by Romeo Chicco
Posted on March 22, 2021
The Families First Coronavirus Response Act (FFCRA) was the first COVID-19 Act passed by Congress on March 18, 2020. Back then, the belief was that COVID-19 would be a short-lived inconvenience where an employee may need to take a couple weeks off from work, and this Act was to allow them that benefit without cost to the employer. Here we are, a year later, still feeling the effects. The Consolidated Appropriations Act (CAA) 2021, passed on December 27, 2020, extended this federal paid leave until March 31, 2021, and we now find further extension and expansion in the recently-passed American Rescue Plan (ARP) Act of 2021.
Rather than rehashing the stuff you should already know, as this has been in effect for over a year, we will jump right into the details of the expansion and extension. If you do need a refresher, check out this article written last year. Effective January 1, 2021, an employer is no longer federally mandated to offer this paid leave. I say, why not offer it? It is a great benefit that you can provide to your employees at no cost. Plus, the employee will not feel that they have to come to work while not feeling 100%, or worse yet, while they are COVID-19 positive, because missing work could be a financial hardship. You will receive an immediate payroll tax credit for 100% of the wages paid plus the employer tax expense and the allocable amount of the employer’s health plan expenses, so there is no real direct financial cost to you.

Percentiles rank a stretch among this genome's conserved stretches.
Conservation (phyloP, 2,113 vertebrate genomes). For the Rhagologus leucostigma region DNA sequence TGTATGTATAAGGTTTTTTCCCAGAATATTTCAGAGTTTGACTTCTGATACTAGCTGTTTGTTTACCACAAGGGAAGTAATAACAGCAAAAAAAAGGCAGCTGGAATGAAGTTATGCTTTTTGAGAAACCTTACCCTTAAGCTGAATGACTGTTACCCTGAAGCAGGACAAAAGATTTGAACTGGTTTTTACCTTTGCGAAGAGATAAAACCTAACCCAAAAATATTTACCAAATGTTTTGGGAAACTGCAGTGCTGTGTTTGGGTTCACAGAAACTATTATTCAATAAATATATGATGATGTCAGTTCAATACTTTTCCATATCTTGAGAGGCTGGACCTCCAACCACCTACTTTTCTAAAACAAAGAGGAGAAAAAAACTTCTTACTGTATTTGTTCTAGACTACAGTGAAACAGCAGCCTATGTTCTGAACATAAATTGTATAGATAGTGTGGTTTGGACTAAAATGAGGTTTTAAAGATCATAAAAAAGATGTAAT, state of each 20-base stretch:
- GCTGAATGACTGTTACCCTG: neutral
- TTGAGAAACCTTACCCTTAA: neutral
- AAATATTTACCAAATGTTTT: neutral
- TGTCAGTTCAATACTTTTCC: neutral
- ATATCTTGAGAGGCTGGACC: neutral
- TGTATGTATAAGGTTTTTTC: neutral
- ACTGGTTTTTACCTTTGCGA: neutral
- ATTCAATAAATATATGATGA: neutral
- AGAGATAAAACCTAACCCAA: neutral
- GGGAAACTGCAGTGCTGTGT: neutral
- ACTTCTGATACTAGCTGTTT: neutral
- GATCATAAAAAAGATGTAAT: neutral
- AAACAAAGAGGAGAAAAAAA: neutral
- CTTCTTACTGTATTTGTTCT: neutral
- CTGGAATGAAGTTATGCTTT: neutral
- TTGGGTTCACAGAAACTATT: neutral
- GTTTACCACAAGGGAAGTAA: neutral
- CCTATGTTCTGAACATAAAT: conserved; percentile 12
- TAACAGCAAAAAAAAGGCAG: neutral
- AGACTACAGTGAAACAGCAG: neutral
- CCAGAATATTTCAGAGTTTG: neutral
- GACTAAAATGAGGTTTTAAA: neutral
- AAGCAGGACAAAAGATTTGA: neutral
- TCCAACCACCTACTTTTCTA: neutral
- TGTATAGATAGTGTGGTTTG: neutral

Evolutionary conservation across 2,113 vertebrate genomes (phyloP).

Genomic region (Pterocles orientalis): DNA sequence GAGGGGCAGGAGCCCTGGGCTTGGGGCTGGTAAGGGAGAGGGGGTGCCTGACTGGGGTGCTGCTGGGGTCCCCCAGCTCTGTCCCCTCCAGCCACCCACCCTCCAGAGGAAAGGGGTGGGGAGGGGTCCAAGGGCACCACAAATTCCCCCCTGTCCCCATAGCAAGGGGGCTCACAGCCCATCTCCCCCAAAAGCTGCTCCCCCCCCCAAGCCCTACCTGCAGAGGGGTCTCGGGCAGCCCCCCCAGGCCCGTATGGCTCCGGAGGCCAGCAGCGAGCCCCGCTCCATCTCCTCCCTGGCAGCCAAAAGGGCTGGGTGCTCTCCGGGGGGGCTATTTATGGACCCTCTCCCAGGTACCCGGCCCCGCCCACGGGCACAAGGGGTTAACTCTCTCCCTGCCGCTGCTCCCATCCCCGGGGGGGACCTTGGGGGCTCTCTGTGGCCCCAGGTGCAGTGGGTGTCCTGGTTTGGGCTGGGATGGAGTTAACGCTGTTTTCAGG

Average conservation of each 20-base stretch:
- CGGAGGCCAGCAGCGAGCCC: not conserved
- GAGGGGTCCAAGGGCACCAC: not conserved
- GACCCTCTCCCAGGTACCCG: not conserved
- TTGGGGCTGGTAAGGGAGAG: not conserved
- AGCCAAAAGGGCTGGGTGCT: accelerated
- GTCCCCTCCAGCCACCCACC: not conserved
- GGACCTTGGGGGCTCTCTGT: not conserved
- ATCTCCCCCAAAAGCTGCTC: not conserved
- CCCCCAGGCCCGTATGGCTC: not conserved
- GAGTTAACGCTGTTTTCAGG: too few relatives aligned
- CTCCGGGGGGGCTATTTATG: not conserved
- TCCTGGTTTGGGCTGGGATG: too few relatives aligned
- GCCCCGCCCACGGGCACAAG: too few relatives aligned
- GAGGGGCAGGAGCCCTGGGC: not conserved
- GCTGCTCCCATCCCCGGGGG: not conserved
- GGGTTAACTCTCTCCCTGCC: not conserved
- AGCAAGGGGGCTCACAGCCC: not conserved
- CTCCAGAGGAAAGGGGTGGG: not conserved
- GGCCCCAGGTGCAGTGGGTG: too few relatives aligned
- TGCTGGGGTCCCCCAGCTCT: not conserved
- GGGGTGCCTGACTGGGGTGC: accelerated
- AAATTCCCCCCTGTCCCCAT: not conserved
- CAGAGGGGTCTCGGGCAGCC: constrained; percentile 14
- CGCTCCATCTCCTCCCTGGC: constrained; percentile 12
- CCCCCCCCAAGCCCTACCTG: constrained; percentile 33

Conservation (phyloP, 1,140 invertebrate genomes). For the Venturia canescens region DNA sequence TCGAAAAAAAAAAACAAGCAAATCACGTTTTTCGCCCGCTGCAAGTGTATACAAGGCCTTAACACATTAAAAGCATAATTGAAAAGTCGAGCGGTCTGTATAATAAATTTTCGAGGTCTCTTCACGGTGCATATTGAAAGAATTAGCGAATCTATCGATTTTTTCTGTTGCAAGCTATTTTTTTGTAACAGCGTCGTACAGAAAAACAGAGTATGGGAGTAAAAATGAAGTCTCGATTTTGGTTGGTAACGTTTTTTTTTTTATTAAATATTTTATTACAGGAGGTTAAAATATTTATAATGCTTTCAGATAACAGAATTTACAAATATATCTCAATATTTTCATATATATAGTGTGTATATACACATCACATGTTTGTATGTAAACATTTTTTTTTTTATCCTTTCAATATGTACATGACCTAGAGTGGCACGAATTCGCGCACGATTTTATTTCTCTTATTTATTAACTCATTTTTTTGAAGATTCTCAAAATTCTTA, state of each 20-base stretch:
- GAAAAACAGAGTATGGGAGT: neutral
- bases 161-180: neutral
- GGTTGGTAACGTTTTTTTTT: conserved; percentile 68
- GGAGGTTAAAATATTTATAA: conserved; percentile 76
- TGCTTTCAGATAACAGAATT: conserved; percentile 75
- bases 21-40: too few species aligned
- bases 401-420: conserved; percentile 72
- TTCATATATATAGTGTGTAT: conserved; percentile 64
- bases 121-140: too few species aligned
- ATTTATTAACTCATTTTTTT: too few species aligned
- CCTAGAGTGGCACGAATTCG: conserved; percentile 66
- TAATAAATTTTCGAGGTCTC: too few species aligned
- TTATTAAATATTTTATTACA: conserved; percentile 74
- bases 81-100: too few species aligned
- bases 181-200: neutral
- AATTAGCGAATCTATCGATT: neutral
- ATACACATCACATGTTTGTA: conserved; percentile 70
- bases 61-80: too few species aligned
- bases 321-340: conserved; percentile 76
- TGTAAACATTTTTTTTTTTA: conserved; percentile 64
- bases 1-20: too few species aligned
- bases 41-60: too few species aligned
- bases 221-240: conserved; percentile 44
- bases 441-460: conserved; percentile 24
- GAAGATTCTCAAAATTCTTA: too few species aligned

The ARP Act changes go into effect on April 1, 2021 for those employers who will voluntarily offer this federally-paid sick and family leave to their employees. All leave balances reset on this date and employees will receive a brand new bank of two weeks paid leave. This extended leave will expire on September 30, 2021.
The ARP Act expanded by adding three additional reasons for which an employee is entitled to take leave:
The ARP Act increases the wage limit for Emergency Family and Medical Leave Extension (EFMLA) from $10,000 per employee to $12,000 per employee and the 10-day unpaid waiting period has been eliminated. EFMLA can now be used for any of the original six-leave reasons, in addition to the three new reasons listed above. It is not clear whether employees will receive a new bank of EFMLA, so we expect guidance on this in the near future.
Certain government entities are now eligible to take payroll tax credit that may have previously been ineligible.
As a side note, if you do take the credit for FFCRA leave wages paid, you cannot claim those wages towards forgiveness of a PPP loan or the Employee Retention Tax Credit. Those are not reasons you should not offer this leave.
As with the passage of every other Act, we may find additional clarification on this subject released by either the US Department of Labor and/or the IRS.